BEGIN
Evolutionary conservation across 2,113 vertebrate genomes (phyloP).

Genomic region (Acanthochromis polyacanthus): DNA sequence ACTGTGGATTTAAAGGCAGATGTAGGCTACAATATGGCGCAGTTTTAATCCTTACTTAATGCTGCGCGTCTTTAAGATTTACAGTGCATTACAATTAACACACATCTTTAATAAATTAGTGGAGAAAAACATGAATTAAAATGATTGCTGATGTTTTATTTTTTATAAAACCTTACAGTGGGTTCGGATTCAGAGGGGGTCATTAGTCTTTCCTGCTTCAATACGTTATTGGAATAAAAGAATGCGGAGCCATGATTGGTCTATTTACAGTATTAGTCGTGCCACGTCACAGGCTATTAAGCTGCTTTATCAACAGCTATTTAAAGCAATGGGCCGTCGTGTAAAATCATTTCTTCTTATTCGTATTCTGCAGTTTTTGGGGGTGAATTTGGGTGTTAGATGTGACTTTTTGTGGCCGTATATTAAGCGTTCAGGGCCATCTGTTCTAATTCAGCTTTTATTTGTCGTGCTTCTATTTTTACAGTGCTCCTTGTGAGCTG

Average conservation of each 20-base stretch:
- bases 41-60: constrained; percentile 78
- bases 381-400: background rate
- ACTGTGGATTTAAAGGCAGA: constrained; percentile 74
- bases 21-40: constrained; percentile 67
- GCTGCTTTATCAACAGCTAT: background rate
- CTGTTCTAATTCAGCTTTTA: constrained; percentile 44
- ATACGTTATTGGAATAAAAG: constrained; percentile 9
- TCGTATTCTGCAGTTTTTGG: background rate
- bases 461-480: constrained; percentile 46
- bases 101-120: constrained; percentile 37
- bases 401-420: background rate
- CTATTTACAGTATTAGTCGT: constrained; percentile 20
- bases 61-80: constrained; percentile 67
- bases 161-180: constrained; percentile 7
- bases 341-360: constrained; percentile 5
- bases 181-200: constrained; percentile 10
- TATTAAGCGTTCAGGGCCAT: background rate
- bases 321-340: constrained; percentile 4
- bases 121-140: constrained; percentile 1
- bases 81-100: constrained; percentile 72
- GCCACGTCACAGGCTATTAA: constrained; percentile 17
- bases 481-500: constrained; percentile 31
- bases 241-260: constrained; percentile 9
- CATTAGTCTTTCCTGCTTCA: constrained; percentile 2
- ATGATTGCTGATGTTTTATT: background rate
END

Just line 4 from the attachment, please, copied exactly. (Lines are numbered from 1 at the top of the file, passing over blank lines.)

- bases 41-60: constrained; percentile 78